MARTINEZ -- The commander of a Contra Costa County drug task force and the head of a high-profile, Concord-based private investigative firm were arrested Wednesday on allegations they conspired to sell drugs, authorities said.

The revelation and potential blow to the credibility of any investigations involving the two are still being gauged.

Norman Wielsch, commander of the state Department of Justice's Central Contra Costa County Narcotics Enforcement Team, or CNET, and Chris Butler, who runs the investigative firm Butler and Associates, were arrested together in Benicia by federal agents Wednesday morning after an investigation that began in January, said DOJ special agent Michelle Gregory, spokeswoman for the Bureau of Narcotics Enforcement.

Both men were booked into County Jail in Martinez on as many as 25 suspected felony offenses, including possessing, transporting and selling marijuana, methamphetamine and steroids, and embezzlement, second-degree burglary and conspiracy.

Wielsch, a 49-year-old Antioch resident, is being held on $660,000 bail. Butler, 49, of Concord, is being held on $840,000 bail. They are both former veteran Antioch police officers who worked from the late 1990s to when they entered their respective positions.

Both men declined jail interview requests Wednesday. Media inquiries on Butler's website were referred to a Beverly Hills public relations agency, which said it no longer represented him.

Wielsch has been with the Bureau of Narcotics Enforcement for 12 years. To Gregory's knowledge, this is the first time a DOJ narcotics agent has been arrested under these circumstances.

"It's not reflective of our agency or our agents," she said.

There was no immediate word on who would replace Wielsch as head of the county task force, Gregory said.

As CNET commander, one of dozens of task forces run by the DOJ and staffed by officers from local police departments, Wielsch oversaw hundreds, if not thousands, of drug investigations in Contra Costa County.

Wielsch's arrest could have ramifications on criminal cases litigated in Contra Costa, said Concord private attorney Dirk Manoukian, a former deputy district attorney who has both prosecuted and defended individuals in CNET cases.

As the drug task force supervisor, Wielsch would traditionally have a limited role in investigations. As city budgets have dwindled, however, police agencies in the county have assigned fewer officers to the unit, which could have necessitated a more active role by Wielsch, Manoukian said.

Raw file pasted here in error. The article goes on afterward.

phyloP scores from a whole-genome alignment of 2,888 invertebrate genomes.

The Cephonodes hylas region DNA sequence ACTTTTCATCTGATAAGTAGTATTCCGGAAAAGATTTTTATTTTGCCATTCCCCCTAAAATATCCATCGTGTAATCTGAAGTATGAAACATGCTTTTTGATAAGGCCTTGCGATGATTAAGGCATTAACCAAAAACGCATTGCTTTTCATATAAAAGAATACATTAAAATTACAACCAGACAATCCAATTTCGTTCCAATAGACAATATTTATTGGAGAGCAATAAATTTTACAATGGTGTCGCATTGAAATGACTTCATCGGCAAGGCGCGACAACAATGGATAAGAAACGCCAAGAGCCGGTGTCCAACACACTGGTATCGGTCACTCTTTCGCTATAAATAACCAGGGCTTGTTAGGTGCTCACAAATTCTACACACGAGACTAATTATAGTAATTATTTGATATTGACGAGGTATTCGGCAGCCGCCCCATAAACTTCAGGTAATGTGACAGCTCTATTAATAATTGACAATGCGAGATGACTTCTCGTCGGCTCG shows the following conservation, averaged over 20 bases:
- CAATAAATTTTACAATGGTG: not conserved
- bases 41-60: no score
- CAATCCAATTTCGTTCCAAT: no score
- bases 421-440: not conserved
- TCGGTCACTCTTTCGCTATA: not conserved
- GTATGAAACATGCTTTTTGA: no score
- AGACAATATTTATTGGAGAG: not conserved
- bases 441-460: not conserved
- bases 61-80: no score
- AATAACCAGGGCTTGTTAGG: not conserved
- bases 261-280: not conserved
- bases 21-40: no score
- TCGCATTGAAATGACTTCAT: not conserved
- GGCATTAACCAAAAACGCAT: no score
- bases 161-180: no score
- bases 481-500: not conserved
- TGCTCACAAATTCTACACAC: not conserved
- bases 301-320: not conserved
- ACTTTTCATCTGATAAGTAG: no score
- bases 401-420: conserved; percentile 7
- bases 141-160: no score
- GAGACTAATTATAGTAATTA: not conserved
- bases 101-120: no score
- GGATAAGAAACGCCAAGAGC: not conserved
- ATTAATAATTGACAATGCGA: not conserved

"Your main concern from the standpoint of a prosecutor or a defense attorney is how centrally involved was he in the fact-gathering aspect in the case," Manoukian said. "With any fact that you can't corroborate through something else, or you can't prove through something else, you are going to have a credibility problem.

"Even though, right now, there are just pending charges, there are going to be police reports that allege serious felony conduct," Manoukian said. "If he's named as a witness (in another criminal case), a defense attorney will get those reports and (present them as evidence). They don't need a felony conviction."

Butler has made a name for himself as the head of his self-named private investigative firm, which he opened in 2002. Last year, his firm was adorned with national media attention for employing mothers as private investigators, touting their strengths in intuition and persuasion. The aptly called "PI Moms" are the subject of an upcoming reality television show, according to their website.

DOJ agents began investigating Wielsch and Butler in January after receiving a tip about potential drug sales, Gregory said. On Wednesday, agents were executing search warrants around Contra Costa County related to the case.

The Contra Costa District Attorney's Office will likely review and assess any charges brought against Wielsch and Butler, Gregory said.

No one reached at the District Attorney's Office on Wednesday would comment.

Staff writer Karl Fischer contributed to this report.